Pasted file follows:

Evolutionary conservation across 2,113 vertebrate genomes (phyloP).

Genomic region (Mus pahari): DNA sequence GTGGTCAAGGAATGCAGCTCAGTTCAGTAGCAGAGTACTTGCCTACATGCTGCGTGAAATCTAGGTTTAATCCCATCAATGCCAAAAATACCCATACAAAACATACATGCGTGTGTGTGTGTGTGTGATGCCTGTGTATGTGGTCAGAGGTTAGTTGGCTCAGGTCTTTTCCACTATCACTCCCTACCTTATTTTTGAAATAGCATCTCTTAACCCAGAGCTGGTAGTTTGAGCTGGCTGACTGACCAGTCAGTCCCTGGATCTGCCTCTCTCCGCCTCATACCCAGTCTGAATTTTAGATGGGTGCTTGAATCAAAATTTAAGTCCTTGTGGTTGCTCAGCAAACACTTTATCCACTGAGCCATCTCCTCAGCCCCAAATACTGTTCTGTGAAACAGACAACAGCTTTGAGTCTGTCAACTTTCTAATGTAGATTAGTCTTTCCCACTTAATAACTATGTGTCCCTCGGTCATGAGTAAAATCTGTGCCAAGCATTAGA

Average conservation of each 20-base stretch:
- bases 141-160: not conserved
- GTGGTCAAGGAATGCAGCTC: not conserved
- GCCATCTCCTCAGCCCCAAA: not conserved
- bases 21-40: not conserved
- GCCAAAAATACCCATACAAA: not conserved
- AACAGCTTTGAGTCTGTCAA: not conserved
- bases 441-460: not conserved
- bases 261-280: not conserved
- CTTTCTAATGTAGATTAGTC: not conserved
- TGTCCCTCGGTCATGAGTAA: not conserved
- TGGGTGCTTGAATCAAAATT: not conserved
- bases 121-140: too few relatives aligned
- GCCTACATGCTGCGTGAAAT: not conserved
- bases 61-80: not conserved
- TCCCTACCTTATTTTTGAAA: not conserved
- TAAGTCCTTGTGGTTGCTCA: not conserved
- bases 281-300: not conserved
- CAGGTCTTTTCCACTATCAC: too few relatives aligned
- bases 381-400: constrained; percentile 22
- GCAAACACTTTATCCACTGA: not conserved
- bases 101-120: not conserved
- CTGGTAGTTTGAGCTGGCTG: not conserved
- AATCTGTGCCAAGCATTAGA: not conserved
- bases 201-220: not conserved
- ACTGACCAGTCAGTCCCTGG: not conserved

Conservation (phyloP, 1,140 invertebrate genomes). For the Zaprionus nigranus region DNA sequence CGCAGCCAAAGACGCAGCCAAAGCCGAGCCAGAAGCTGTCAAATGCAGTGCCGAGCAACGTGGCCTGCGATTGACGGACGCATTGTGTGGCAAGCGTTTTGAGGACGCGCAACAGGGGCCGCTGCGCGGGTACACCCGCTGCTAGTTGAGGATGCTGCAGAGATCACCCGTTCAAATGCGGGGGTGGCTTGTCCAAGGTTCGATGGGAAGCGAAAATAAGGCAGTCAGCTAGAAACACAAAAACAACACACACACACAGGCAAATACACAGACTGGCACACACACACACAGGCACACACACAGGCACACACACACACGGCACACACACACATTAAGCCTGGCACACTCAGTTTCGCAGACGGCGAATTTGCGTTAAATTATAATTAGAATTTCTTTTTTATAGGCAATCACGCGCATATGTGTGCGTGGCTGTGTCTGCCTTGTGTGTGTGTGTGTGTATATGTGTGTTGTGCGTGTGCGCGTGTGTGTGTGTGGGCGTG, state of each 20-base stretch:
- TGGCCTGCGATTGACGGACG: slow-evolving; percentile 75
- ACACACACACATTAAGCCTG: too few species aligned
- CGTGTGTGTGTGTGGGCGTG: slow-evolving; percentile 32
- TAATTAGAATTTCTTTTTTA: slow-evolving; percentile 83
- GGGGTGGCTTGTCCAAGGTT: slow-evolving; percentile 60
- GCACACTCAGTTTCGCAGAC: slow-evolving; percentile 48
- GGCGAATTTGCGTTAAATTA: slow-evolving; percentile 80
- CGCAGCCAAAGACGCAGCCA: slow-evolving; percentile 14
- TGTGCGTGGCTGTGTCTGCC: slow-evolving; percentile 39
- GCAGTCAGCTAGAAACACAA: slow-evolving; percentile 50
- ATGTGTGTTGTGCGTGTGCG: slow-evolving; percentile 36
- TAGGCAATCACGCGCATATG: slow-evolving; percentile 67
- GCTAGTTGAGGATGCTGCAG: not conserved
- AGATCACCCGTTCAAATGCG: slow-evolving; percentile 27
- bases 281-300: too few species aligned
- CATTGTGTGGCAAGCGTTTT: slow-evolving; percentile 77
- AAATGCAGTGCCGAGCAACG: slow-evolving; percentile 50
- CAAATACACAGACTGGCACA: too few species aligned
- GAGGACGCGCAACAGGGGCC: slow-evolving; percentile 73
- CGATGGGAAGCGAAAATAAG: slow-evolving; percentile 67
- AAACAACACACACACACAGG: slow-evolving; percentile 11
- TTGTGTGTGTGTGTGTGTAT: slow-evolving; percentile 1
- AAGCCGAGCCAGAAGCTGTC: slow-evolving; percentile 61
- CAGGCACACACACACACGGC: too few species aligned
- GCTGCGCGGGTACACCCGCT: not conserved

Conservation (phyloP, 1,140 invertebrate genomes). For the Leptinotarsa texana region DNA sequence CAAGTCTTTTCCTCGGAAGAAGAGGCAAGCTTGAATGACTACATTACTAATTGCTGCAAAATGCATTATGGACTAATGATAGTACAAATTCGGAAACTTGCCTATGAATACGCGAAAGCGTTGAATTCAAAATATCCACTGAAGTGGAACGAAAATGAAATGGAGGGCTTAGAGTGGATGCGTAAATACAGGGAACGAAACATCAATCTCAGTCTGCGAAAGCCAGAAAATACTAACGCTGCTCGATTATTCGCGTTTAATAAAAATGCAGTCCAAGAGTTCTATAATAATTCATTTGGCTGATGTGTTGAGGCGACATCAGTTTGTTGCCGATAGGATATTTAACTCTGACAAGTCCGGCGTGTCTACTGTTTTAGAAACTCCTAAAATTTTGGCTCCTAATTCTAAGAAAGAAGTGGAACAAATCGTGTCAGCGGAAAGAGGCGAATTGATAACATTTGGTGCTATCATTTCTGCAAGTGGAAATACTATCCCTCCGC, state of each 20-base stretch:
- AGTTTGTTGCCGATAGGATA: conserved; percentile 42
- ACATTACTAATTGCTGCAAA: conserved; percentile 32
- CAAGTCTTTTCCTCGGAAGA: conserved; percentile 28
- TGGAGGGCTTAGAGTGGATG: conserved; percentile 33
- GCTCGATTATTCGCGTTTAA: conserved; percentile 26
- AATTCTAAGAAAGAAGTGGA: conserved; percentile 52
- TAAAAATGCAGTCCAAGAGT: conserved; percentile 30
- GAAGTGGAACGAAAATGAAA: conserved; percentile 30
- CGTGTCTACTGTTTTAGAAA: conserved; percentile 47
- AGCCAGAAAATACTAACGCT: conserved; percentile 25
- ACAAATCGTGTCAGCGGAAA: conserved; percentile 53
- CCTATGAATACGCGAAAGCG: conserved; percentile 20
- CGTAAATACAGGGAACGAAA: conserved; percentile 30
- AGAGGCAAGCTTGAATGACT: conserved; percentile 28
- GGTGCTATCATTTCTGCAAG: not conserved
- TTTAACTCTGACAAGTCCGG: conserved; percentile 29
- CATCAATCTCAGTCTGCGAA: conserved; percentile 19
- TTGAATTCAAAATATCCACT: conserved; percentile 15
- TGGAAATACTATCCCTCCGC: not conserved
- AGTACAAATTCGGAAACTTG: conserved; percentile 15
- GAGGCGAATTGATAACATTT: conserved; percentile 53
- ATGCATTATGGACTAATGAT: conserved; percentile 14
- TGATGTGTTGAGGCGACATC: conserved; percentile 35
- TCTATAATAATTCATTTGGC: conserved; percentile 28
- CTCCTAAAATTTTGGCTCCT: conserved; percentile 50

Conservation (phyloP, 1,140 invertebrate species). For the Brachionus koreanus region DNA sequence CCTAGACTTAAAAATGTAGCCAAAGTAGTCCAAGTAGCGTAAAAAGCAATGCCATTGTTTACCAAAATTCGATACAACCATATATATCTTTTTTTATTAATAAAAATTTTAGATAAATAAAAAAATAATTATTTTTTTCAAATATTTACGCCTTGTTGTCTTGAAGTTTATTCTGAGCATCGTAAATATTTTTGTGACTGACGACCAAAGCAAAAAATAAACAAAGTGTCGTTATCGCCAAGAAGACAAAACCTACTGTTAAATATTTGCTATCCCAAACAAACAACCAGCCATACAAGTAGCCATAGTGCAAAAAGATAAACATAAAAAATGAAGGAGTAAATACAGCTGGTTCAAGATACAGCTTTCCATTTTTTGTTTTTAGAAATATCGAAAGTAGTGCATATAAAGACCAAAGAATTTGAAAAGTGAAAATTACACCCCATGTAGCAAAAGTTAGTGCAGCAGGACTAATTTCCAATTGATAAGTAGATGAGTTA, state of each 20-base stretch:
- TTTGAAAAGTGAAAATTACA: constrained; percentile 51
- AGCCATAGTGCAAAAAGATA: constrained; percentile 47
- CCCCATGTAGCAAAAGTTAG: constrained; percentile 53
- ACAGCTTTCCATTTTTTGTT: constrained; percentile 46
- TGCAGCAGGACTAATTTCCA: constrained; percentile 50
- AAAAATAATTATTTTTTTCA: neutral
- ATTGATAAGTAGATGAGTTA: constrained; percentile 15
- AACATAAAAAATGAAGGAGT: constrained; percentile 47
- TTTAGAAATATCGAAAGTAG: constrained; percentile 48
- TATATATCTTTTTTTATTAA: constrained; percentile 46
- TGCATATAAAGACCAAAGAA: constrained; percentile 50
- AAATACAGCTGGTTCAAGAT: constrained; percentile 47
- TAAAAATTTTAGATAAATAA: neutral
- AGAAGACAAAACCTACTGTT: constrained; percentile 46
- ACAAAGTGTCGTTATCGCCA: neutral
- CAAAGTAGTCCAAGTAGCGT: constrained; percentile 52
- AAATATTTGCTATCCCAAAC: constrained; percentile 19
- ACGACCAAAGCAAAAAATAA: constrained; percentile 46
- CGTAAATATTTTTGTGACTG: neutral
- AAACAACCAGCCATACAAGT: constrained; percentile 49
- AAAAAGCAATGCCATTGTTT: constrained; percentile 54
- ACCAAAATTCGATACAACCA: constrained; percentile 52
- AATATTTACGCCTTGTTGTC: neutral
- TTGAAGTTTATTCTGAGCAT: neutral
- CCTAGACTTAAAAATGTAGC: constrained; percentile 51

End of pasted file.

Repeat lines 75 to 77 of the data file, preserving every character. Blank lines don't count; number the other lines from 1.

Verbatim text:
- AGTACAAATTCGGAAACTTG: conserved; percentile 15
- GAGGCGAATTGATAACATTT: conserved; percentile 53
- ATGCATTATGGACTAATGAT: conserved; percentile 14